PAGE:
The Downtown District’s longest standing event is a simple one. There will be no concert stages or sand volleyball courts at the 50th-annual sidewalk sales. There will be sidewalks, there will be sales, and according to the owner of Hands Jeweler, who has witnessed 49 of the 50 events, there will be some of the best people-watching that Iowa City has to offer.
“You get a different group of people downtown than you normally get,” Bill Nusser said. “It’s a wonderful opportunity to see a person from every walk of life in Iowa City.”
The Sidewalk Sales often bring people from out of town to the city, and sharing his passion for this place comes easily to Nusser. He’s the fourth generation in his family to own Hands, and the Sidewalk Sales have dutifully marked his time each year, both as a business owner and a citizen of Iowa City.
Just this year, Nusser threw out a 30-year-old rug that he bought from the store that proceeded Active Endeavors at a sidewalk sale for around $25.
“That was about $1 a year to own that rug,” he said and laughed.
Names of new stores and the seemingly continual strain of construction make it impossible to ignore how quickly Iowa City is changing, but the Sidewalk Sales draw on the simplicity of what has remained the same.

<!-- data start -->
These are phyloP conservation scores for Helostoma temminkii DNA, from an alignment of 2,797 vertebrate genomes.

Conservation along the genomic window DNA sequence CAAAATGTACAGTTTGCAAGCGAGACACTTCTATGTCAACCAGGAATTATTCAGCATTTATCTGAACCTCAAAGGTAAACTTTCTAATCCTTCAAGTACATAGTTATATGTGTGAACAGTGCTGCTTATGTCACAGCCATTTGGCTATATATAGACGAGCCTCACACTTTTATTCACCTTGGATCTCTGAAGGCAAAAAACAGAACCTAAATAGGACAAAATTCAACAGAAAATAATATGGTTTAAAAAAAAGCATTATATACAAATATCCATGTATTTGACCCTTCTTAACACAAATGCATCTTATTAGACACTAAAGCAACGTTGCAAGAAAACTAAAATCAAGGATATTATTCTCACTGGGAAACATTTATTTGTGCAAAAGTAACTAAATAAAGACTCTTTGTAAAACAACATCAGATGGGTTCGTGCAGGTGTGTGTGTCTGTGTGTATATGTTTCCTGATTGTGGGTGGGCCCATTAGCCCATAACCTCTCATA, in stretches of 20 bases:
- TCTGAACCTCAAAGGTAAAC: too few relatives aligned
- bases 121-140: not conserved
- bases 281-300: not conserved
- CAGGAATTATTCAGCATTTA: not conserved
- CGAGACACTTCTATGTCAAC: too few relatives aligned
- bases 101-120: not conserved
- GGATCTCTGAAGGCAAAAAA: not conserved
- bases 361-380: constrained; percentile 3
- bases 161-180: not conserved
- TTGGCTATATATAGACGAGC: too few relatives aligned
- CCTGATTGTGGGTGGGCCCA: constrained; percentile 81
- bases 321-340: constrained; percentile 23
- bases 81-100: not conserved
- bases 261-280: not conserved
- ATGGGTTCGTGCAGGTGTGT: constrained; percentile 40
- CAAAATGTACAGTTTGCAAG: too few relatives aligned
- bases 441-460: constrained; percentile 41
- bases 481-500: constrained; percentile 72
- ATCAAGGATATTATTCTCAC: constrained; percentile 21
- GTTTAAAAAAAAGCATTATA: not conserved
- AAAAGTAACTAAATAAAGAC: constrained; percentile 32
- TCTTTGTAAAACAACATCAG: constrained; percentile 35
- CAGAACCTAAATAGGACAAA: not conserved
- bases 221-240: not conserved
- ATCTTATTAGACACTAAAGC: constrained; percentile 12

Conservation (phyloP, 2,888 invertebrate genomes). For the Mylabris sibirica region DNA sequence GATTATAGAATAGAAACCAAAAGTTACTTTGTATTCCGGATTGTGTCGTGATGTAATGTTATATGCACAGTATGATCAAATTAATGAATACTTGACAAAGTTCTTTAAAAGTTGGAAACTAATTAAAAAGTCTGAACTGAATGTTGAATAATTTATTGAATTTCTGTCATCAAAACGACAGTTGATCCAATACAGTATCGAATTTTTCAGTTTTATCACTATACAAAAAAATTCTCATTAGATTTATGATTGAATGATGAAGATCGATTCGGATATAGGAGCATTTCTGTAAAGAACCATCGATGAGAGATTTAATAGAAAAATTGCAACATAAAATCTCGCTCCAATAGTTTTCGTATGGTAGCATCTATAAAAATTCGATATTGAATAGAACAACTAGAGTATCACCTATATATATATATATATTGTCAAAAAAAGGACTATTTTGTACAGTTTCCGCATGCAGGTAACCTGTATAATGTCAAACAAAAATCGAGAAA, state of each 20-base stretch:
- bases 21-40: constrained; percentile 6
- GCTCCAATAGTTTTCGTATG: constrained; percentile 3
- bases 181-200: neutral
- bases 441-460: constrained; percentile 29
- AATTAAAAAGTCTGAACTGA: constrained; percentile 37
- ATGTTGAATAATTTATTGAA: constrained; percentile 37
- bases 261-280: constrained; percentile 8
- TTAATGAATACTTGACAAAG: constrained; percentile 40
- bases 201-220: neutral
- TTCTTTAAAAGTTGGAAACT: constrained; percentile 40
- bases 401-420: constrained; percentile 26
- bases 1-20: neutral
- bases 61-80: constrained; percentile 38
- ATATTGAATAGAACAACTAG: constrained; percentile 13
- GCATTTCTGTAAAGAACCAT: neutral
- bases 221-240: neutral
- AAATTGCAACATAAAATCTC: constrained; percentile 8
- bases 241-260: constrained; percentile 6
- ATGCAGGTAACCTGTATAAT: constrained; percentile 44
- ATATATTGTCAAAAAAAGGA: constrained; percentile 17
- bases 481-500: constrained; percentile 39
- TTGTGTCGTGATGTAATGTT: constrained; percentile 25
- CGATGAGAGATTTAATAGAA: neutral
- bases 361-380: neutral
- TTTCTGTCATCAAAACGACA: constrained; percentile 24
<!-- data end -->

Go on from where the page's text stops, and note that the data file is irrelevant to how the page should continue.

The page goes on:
“It really is kind of this throwback feeling, of maybe a simpler time, a time where you’re just out shopping and wandering from store to store,” said Betsy Potter of the Downtown District.
Some less traditional shopping destinations hope the Sidewalk Sales will bring in extra business.
The Iowa City Public Library is partially supported by volunteers who run a year-round store on the second floor of the library, and at the Sidewalk Sales, they will have the chance to move some merchandise to the pop-up store on the Pedestrian Mall for a pay-what-you-want book sale.
Patty McCarthy, the library’s development director, said that last year alone, the pop-up store helped raise more than $4,400.
“It’s a win-win; you get new things to read, the library makes some more money, and our volunteers feel very good helping books find new houses,” she said.
Ten Thousand Villages, a nonprofit, fair-trade retailer that labels itself an Iowa City business with a mission, will mark down everything in the store at least 25 percent for the Sidewalk Sales. The original artisans are always paid ahead of time in full, the store notes.
“The more products we sell, the more artisans we’re able to support,” said store manager Cassidy Bell.
The store is located on the Dubuque Street stretch of the Ped Mall, one of the parts of downtown most affected by reconstruction. With renovations also on their way for the store’s interior, Bell said, employees are doing their best to move a lot of merchandise, which also inspired them to start Sunday hours from noon to 4 p.m.
While the Sidewalk Sales will run through July 22, Potter and Nusser were both clear that the early bird really does get the worm. To prepare, Potter advises visiting the Downtown District’s website to learn more about which retailers are participating and what deals to keep an eye on.